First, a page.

During the Expense Period ended September 30, 2012, the Company’s general and administrative expenses, including expenses incurred on the Company’s behalf by Paladin Advisors and its affiliates, did not exceed the 2%/25% Rule. During the Expense Period ended September 30, 2012, $44,258 was paid by Paladin Advisors.

 

For the nine months ended September 30, 2012, the Company recognized $1,413,633 of general and administrative expenses, including $30,553 paid on the Company’s behalf by Paladin Advisors in general and administrative expenses. In accordance with the Advisory Agreement, the Company recognizes on a quarterly basis amounts not exceeding the 2%/25% Rule.

 

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Acquisition Fees. Pursuant to the terms of the Advisory Agreement, we pay Paladin Advisors acquisition fees in an amount equal to 1.5% of (1) the purchase price of a real property investment acquired directly; (2) our allocable cost of a property acquired in a joint venture or (3) with respect to real estate related investments, the funds advanced for such investment. Our allocable cost of a joint venture investment is equal to the product of (i) the amount actually paid or allocated to the purchase, development, construction or improvement of properties by the joint venture, inclusive of expenses related thereto, and the amount of outstanding debt associated with such properties and the joint venture, and (ii) our percentage economic interest in the joint venture.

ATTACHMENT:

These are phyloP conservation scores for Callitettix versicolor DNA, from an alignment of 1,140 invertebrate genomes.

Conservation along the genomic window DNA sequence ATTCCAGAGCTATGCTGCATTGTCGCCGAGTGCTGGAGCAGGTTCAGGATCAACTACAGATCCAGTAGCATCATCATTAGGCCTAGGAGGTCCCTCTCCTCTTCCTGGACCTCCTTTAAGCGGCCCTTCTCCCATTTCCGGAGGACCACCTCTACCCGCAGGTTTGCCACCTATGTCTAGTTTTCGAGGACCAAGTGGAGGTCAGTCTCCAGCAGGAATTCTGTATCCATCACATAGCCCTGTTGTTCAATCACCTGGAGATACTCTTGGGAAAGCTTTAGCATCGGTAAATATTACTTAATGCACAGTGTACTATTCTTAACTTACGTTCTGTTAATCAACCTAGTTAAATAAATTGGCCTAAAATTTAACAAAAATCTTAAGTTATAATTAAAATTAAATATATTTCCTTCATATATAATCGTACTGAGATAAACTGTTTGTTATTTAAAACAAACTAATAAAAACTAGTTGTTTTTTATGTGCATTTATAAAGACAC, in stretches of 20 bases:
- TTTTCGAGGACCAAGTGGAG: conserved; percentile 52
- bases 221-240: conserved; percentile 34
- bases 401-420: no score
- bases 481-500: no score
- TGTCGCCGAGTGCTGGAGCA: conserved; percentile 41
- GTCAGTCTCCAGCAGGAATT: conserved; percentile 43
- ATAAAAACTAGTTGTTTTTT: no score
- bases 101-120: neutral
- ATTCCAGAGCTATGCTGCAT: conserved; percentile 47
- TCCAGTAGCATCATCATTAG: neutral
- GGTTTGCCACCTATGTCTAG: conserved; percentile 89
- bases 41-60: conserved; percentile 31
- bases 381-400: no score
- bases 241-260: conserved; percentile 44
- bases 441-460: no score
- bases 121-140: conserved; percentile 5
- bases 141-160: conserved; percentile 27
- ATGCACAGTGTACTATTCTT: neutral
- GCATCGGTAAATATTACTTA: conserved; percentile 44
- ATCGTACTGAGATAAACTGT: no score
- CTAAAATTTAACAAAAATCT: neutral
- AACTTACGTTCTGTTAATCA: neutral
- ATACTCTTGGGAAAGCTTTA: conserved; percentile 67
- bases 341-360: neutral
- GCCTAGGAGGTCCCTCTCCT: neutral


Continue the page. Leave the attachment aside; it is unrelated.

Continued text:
During the nine months ended September 30, 2012, we did not pay Paladin Advisors any acquisitions fees.

 

Asset Management Fees. Pursuant to the terms of the Advisory Agreement, we will pay Paladin Advisors on a monthly basis an asset management fee in an amount equal to one-twelfth of 0.6% of (1) the purchase price of a real property investment acquired directly; (2) our allocable cost of a property acquired in a joint venture or (3) with respect to real estate related investments, the funds advanced for such investment. Our allocable cost of a joint venture investment is calculated as set forth above under “Acquisition Fees.” Paladin Advisors may elect, in its sole discretion, to defer (without interest) payment of the asset management fee in any month by providing us written notice of such deferral.

 

For each of our existing properties from the respective dates of acquisition through the period that we own the properties, Paladin Advisors has elected to receive a monthly asset management fee equal to one-twelfth of 0.3% of our allocable cost of the real property acquired in these joint ventures. Paladin Advisors acknowledges that it has waived its right to receive any additional amounts due under the Advisory Agreement for such properties.